According to multiple reports, Simon Gagne’€™s father died Friday after losing his battle with cancer. The news was first reported by Renaud Lavoie of TVA Sports.

Gagne had taken a leave of absence from the Bruins last month following his father’€™s diagnosis. He issued the following statement on Dec. 10.

“I have taken a personal leave of absence from the Boston Bruins in order to return home to Quebec to be with my father, who was recently diagnosed with liver cancer,” Gagne said in the statement. “The doctors — who have been great throughout this whole process — unfortunately informed us that his cancer is not curable.

“I greatly appreciate the support and understanding that the Bruins organization and my teammates have given to me and my family since I let them know the news and I look forward to rejoining them when the time is appropriate. Until then, I would kindly ask everyone to respect my family and I’€™s privacy during this difficult time.”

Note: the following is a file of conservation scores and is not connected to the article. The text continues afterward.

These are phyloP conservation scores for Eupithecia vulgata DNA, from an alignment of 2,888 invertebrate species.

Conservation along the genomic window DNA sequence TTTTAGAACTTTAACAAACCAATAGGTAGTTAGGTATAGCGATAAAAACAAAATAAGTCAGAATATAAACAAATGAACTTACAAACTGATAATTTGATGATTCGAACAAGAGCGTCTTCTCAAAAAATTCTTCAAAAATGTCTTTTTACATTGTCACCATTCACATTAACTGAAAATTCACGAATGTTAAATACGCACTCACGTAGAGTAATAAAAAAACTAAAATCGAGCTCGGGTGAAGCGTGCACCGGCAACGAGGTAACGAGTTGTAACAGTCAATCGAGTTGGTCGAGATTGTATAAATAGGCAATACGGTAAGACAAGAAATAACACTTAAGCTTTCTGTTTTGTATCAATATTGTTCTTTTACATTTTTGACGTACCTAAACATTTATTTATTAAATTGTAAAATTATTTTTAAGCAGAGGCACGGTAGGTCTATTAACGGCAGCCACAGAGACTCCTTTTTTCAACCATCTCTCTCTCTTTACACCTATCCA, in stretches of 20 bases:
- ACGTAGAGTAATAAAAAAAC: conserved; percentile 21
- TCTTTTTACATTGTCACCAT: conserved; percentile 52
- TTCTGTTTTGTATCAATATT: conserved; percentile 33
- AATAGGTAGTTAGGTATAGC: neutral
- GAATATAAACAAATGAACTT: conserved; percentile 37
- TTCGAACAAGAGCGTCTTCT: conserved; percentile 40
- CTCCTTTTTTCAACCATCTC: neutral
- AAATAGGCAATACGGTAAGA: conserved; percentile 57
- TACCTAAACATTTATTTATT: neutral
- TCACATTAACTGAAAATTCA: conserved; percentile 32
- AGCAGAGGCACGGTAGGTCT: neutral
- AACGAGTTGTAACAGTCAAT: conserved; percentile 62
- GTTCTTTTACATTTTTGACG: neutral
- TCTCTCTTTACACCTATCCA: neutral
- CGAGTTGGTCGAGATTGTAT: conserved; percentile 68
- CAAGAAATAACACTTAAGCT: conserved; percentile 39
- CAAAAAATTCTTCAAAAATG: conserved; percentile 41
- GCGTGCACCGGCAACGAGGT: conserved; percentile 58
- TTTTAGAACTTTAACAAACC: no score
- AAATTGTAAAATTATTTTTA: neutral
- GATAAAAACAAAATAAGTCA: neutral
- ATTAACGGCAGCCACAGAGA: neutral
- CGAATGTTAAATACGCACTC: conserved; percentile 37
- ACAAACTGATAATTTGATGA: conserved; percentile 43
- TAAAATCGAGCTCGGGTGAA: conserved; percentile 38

It is not known when Gagne will return to the Bruins. In 23 games this season, the 34-year-old wing has three goals and one assist for four points.

For more Bruins news, visit weei.com/bruins.

Blog Author: 
DJ Bean

Peter Chiarelli wants to trade for a forward. (Getty Images) There is not a “magic deal” that will fix the Bruins’ problems. 



Dec. 23 never fails.

Dec. 23 never fails.

Even a season as icky as the Bruins’€™ 2014-15 campaign wasn’€™t enough to change the fact that the Bruins are heading into Christmas on a positive note. With a 5-3 win over the Predators Tuesday (box), the B’€™s have now won their last six Dec. 23 games dating back to 2008.

It wasn’t the smoothest game, as Boston blew two leads in the game and let Nashville cut into a two-goal lead with Taylor Beck’€™s goal at 6:48 of the third period.

Here are four more things we learned Tuesday night:

THE BRUINS HAVE A 10-GOAL-SCORER